Abstract P121: Comparative Effectiveness Study of the Diabetes Prevention Program in Families: Preliminary Results
The prevalence of gestational diabetes (GDM) is increasing substantially and currently affects up to 14% of pregnancies. As many as 70% of women with GDM will develop type 2 diabetes (T2D) in the next 10 years. Moreover as many as 40% of children exposed to in-utero diabetes will develop obesity and T2D. The Diabetes Prevention Program (DPP) is an evidence-based lifestyle intervention that has been shown to lower T2D risk by 58% in high-risk adults. Family based lifestyle interventions that target either children, parents or both have reported mixed results. We modified the DPP curriculum to use with families (DPPF) and recruited mothers with a history of GDM and their children 8-15 years old. We randomized n=130 families to test which method of delivering the DPPF (mothers only (M) or mothers and their children (M+C)) is more effective at lowering families T2D risk. Baseline characteristics of women were similar among each intervention group (n=65 M and n=65 M+C, respectively): age (38±8 vs 39±11, P=0.5), ethnicity (Black 55% vs 55%, White 20% vs 17%, Latino 20% vs 27%, other 5% vs 2%, P=0.6), body mass index (BMI, 37±8 vs 38±7, P=0.24), systolic blood pressure (SBP, 121±11 vs 122±13, P=0.8), diastolic blood pressure (DBP, 103±26 vs 105±21, P=0.6), HbA1c (5.6±0.4 vs 5.7±0.3, p=0.2). The majority of women self-reported low levels of physical activity (PA): moderate PA (2 days or less per week, 42% vs 26%, P=0.06) or vigorous PA (2 days or less per week, 38% vs 25%, P=0.1), and high levels of sedentary activities (3 or more hours per day, 49% vs 58%, P=0.2). For diet related obesogenic behaviors women self-reported high levels of eating meals while watching TV (3 days or more per week, 58% vs 74%, P=.06) and eating at restaurants (3 days or more per week, 28% vs 41%, P=0.1). Follow-up is ongoing and currently n=32 families have completed the 3-month follow-up. Preliminary analyses of mothers show decreases in HbA1c (-.01±.3 vs -.1±.2), SBP (-9.7±30 vs -3.1±8), DBP (-8±19 vs -1±9) but not BMI (0.07±1.6 vs 0.04±1.2); however results were not significantly different by intervention group.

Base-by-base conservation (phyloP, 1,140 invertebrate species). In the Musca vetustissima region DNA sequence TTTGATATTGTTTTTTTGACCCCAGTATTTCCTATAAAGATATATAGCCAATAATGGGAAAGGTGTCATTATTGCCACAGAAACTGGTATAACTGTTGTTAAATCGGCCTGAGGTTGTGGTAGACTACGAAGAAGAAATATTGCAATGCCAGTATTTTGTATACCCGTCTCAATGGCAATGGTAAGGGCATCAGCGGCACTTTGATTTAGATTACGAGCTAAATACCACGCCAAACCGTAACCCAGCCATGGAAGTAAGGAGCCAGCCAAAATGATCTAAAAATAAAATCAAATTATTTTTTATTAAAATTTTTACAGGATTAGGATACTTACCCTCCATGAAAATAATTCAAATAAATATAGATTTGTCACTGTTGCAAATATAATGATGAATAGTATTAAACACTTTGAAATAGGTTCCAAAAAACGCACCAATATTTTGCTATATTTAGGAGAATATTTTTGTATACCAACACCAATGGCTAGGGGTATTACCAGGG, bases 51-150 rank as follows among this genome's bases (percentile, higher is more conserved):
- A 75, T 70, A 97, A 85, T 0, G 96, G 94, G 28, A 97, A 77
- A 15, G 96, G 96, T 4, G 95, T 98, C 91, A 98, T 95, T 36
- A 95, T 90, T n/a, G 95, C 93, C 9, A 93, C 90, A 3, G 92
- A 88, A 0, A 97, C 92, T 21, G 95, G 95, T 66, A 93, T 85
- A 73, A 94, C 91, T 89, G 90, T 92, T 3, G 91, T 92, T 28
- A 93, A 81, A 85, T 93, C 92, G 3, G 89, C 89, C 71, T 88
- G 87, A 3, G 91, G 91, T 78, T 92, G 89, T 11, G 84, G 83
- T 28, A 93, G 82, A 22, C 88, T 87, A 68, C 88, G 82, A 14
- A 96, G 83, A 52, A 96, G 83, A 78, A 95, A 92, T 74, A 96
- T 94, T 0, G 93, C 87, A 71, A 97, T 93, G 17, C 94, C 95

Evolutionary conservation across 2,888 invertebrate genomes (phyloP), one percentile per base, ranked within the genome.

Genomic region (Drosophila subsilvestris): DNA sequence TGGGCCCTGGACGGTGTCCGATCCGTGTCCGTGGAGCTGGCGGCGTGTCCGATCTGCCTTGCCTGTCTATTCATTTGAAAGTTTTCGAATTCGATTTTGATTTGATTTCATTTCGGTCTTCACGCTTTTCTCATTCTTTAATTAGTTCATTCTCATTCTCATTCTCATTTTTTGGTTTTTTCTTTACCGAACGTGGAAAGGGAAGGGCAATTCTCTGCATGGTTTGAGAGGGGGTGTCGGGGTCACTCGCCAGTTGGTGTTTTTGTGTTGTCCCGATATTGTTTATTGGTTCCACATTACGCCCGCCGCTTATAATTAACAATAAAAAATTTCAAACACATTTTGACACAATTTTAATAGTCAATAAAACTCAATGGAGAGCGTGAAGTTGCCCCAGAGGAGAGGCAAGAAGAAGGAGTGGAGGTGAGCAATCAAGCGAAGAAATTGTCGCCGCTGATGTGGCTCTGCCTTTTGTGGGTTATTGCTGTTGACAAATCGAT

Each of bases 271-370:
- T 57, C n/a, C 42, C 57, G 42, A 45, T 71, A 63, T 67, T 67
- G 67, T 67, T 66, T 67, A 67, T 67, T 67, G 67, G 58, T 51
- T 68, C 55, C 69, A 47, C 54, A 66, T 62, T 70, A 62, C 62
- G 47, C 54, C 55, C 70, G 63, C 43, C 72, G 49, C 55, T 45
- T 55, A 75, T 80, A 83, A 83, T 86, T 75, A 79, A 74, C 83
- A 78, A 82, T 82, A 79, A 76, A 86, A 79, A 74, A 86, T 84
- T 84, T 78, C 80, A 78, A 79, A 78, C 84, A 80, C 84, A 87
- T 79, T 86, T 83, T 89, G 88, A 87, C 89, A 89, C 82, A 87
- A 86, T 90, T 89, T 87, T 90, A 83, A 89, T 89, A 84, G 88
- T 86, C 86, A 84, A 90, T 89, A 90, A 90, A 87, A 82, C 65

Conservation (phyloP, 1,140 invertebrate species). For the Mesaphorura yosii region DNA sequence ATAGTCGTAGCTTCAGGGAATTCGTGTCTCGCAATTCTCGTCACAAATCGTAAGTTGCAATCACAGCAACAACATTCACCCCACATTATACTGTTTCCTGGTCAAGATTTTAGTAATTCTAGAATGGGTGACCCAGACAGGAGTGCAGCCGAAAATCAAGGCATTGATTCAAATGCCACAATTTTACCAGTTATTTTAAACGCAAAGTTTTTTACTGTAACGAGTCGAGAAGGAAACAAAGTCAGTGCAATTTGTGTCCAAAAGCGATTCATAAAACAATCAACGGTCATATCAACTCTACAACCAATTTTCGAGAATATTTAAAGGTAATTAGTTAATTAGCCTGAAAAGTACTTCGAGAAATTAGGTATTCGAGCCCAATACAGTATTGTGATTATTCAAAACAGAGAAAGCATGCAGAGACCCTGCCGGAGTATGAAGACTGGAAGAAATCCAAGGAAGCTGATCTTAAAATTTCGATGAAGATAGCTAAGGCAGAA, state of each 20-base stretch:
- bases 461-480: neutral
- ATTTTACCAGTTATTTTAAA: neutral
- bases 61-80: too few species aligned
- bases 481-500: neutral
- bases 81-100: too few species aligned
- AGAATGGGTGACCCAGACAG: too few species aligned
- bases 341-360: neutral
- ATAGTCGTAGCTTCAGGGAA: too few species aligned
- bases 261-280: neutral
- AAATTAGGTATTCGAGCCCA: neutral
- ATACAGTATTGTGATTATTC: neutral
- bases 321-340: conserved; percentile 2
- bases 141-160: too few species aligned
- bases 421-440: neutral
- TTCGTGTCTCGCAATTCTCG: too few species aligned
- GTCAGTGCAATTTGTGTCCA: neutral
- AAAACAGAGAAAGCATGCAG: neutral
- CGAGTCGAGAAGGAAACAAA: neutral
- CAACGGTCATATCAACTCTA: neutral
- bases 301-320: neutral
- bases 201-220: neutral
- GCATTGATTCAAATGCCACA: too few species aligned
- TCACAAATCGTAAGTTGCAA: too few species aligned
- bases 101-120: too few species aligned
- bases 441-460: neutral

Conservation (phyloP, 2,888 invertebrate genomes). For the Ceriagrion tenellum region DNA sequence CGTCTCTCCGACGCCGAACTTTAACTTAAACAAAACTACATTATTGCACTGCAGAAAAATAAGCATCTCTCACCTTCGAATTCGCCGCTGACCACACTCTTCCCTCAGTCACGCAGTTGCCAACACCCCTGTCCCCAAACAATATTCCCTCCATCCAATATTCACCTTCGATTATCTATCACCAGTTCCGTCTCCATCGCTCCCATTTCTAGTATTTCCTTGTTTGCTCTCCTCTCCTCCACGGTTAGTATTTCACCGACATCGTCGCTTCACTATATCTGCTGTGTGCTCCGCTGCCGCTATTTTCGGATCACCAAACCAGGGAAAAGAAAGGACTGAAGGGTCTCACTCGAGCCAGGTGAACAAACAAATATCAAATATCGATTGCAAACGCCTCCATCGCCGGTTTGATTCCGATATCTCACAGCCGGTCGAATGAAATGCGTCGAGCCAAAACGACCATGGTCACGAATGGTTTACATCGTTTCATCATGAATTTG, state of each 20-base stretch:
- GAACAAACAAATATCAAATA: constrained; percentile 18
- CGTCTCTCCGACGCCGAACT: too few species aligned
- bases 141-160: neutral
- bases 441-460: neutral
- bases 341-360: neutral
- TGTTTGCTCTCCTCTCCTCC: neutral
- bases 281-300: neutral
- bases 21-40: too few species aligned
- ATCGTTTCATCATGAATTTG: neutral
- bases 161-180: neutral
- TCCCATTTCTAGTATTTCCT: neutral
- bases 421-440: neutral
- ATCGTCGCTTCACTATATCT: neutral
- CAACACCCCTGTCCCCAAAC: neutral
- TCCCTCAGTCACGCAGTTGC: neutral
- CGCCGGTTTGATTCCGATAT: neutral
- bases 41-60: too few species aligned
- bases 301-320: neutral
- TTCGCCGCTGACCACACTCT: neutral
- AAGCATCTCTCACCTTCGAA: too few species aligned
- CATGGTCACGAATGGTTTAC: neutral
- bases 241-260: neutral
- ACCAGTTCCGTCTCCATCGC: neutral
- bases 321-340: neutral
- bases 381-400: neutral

Author Disclosures: J. Wessel: None. E. O'Kelly-Phillips: None. K. Palmer: None. C. Saha: None. T. Hannon: None. A. Carroll: None. D.G. Marrero: None.
- © 2015 by American Heart Association, Inc.